Thursday, February 7, 2019
Albert H. Choi, University of Virginia School of Law and Kathryn E. Spier, Harvard University - Law School - Faculty; National Bureau of Economic Research (NBER) have written on Class Actions and Private Antitrust Litigation. Recommended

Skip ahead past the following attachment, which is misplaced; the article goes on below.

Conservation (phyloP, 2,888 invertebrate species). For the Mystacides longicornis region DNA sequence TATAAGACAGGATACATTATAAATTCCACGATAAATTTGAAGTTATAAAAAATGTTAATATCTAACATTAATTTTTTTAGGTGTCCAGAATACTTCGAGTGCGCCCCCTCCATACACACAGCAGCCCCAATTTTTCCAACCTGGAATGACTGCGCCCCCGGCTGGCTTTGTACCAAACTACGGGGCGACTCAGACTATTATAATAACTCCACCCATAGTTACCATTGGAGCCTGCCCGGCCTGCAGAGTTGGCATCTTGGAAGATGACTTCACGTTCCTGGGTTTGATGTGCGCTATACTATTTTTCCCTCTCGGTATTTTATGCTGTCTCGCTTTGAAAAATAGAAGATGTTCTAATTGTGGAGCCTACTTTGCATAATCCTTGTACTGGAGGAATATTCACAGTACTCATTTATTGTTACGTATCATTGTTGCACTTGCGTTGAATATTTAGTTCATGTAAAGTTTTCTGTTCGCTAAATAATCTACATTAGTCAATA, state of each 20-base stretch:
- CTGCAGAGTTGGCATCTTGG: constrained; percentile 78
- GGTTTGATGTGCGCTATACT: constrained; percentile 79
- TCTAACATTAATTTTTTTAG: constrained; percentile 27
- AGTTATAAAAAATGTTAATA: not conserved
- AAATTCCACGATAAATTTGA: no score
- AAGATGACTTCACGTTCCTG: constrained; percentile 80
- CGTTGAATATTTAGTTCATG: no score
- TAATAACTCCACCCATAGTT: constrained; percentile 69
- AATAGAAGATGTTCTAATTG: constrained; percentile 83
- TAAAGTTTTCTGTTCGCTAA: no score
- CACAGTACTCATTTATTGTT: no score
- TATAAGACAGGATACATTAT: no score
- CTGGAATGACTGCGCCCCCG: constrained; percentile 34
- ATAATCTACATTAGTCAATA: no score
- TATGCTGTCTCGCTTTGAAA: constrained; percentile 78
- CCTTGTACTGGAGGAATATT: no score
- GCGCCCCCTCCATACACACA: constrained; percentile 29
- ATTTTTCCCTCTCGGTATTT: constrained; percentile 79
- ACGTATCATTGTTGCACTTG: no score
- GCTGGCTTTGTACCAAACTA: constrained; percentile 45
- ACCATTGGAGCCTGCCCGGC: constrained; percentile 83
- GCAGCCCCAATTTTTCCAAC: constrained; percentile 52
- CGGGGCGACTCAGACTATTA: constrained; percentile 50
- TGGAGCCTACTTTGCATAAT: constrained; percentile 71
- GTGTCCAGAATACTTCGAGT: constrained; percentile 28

ABSTRACT: The paper analyzes the effect of private antitrust litigation on firms' ability to collude and charge supra-competitive market prices. When the cost of litigation is below a threshold, firms charge high market prices, accommodate lawsuits, and accept the litigation costs as just another cost of doing business. By contrast, when the cost of litigation is above the threshold, the firms charge lower market prices and deter litigation. We model the class action as a mechanism that allows plaintiffs to lower their litigation costs, and show that class actions may or may not be privately and socially desirable. We also show that the firms' private incentives to block class action lawsuits may be either aligned with the social incentives, socially excessive, or socially insufficient. Various extensions, such as settlement, contingent fee compensation, fee shifting (loser-pays-all rule), and damage multipliers (treble damages), are also examined.